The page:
Jacob Brown: Beat one of Iowa, Wisconsin, or Minnesota

The three teams I’ve listed here have all been chosen (to different extents) to win the West this year. In my eyes, it’s very likely going to be a meh year, and I wouldn’t be shocked if, in 10 months, we were talking about what QB Fitz picked up from the transfer portal. This program can afford a middling season. What they can’t afford is another terrible season like the team had in 2019. It doesn’t have to be a great season, but if you want to keep the recruiting at the level of the class of 2022, you have to beat the teams you’re recruiting against. Furthermore, even if it is a crummy season, having one game to look at in spite would be lovely. Having the 3-6 Wildcats ruin the season of the undefeated Badgers at Camp Randall would be beautiful.

Jackson Gordwin: Win the Big Ten

Before Cam Porter went down, a successful season for Northwestern, in my eyes, would have meant winning the Big Ten. Now that we know Cam Porter will be unavailable for the season... my goals remain unchanged: win the Big Ten.

Sure, this is a goal that is challenging and almost seems insurmountable, but with Pat Fitzgerald at the helm and the upward trend that this team has been following over the past few seasons, I now believe that we are past the days of being satisfied with having a winning record, making it to a bowl game or winning the West. Even though this squad has seen a large drop in returning production, aspirations should be high for this season.

Jack Izzo: Seven wins or more

When I watch Northwestern play, I’ve found being cynical to be quite helpful. That way, if the ‘Cats outperform my bottom-of-the-barrel expectations, I get to enjoy it a little more. I’m not sure on this one, though. Northwestern wins a weirdly high percentage of their games by one score or less, and the stats nerd in me thinks that without Mike Hankwitz as defensive coordinator, the ‘Cats might exchange those close Ws for Ls. Unless something catastrophic happens though, there are still at least six winnable games on this schedule. I’m going with seven because, while I think the team has the capability for eight wins or more, there’s probably going to be at least one weird and dumb loss that prevents the Wildcats from getting there.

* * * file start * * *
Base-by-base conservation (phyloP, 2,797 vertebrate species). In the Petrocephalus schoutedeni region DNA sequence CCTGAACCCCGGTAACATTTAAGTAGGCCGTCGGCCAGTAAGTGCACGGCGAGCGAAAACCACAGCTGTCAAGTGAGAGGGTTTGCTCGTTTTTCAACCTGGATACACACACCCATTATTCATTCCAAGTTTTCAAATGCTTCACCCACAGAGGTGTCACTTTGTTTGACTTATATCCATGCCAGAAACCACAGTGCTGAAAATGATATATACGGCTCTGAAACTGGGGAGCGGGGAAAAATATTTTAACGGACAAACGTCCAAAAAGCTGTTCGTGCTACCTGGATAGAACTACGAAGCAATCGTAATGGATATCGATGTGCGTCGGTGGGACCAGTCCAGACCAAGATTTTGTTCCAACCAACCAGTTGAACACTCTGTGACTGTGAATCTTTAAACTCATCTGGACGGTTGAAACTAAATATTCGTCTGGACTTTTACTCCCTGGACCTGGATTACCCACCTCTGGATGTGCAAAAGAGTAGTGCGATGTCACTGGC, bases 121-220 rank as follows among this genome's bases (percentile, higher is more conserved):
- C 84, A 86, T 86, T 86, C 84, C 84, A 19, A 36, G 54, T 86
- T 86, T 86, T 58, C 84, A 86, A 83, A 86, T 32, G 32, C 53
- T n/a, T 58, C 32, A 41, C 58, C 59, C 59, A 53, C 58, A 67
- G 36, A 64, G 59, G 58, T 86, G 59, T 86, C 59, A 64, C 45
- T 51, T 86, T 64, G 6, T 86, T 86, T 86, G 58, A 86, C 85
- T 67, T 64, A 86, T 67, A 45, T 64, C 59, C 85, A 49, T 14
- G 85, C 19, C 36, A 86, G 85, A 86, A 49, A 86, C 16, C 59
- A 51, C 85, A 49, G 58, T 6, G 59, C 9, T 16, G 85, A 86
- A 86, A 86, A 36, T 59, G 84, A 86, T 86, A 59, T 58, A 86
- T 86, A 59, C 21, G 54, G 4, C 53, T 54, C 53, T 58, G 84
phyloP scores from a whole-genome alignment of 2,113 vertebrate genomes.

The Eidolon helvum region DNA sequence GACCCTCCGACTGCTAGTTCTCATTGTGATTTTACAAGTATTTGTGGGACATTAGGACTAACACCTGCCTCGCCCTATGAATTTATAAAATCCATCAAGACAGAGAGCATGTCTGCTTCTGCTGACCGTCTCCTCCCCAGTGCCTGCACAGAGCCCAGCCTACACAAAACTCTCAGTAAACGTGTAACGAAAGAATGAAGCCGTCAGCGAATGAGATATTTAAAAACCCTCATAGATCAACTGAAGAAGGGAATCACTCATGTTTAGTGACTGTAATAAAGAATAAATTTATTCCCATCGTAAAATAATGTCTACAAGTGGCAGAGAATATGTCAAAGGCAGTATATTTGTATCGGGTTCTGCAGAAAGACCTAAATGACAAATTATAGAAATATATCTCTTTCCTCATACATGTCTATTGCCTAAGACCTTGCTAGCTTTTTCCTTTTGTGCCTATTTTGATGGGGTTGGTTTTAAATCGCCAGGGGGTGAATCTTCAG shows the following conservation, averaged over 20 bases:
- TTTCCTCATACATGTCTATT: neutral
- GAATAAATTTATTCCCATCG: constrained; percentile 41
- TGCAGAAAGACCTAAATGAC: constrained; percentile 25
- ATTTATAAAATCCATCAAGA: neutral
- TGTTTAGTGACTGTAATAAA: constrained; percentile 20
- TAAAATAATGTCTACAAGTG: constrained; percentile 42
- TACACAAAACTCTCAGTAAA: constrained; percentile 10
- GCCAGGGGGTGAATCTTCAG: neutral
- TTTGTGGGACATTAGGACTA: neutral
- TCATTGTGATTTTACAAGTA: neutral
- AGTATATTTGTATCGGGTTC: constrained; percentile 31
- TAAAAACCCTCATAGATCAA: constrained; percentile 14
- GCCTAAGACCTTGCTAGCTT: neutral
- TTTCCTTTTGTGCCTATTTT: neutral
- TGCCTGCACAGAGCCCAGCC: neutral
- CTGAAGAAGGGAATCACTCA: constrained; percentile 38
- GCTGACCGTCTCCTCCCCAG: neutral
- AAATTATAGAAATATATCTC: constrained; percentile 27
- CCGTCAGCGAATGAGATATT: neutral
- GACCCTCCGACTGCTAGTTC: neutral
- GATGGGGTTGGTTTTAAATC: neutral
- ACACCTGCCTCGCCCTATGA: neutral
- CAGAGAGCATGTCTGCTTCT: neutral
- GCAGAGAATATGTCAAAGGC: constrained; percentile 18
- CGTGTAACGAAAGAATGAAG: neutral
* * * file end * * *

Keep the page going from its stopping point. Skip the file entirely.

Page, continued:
John Olsen: Don’t be as bad as 2019

As much as I’d like to say that the ‘Cats will be competing for the division title again, there’s just too many challenges for this group of players to overcome to get to that position. They face a tough schedule, including two preseason AP Top 25 opponents in the West, along with the tough draw of both Michigan schools out of the East. Additionally, as we’ve discussed throughout the summer on this site, there’s a general trend of inexperience throughout the two-deep, and with the injury to RB Cam Porter and Hunter Johnson being named the starting quarterback — a role in which the Indiana native wasn’t exactly convincing in two seasons ago — this roster doesn’t fill me with anywhere near as much confidence as last year’s.

However, as each recruiting cycle goes by under Fitz, there is a considerably greater amount of talent from the first-string all the way down to the scout team than there was when he first got here. As a result, there isn’t as great of a drop-off in the results when a lot of seniors graduate as there would’ve been ten — or even two — years ago. Given the non-conference schedule, there is no reason that this team shouldn’t win five games at the absolute worst (which could make the ‘Cats bowl eligible), but with the composition of this team compared to everyone else on the schedule, anything beyond five wins would be a bonus.

Bradley Locker: Finish ranked in the Top 25

Last season, the 'Cats began without being ranked. That changed quickly, as Northwestern cracked the AP Top 25 after beating Nebraska and starting 3-0. Though Pat Fitzgerald's team ended #10 in the country, they will not start the 2021 season ranked. For as much as Northwestern loves to be the underdog and shock the world, it undeniably means something to players, coaches, staff and administrators to have that small number beside NU’s name when reading a scoreboard. Ending this year in the Top 25 would truly cement Northwestern's cumulative excellence and a changing of the tide, as it would mark the fourth time the Wildcats have finished ranked in the last five years.